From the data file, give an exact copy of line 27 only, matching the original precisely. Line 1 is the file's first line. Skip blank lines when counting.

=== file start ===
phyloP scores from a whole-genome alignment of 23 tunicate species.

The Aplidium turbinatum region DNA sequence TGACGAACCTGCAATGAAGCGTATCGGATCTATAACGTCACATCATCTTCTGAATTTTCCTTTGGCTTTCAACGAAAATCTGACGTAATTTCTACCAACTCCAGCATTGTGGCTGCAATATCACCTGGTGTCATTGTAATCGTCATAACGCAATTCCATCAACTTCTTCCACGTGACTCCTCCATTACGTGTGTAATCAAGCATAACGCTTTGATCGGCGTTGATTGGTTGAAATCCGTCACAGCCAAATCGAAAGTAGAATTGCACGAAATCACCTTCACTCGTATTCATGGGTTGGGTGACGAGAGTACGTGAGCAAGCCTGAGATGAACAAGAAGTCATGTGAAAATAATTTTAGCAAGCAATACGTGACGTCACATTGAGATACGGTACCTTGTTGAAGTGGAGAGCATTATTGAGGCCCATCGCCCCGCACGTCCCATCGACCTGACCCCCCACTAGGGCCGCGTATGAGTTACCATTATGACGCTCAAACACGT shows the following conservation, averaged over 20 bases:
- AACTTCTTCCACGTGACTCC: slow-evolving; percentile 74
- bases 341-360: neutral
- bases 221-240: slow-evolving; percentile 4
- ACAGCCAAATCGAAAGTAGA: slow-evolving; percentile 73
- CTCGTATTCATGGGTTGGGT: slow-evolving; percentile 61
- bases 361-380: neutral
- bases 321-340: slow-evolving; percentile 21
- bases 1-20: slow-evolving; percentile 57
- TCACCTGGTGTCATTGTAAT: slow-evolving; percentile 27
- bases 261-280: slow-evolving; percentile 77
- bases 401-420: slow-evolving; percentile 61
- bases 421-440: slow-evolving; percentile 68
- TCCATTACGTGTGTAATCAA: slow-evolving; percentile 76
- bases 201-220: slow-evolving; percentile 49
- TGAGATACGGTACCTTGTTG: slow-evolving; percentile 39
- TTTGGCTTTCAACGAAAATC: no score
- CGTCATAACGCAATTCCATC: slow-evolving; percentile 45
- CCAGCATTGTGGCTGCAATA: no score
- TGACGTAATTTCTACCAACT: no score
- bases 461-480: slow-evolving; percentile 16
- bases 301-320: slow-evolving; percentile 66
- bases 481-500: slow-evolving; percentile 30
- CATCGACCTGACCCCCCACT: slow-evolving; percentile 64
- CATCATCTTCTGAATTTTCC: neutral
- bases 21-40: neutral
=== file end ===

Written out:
- bases 21-40: neutral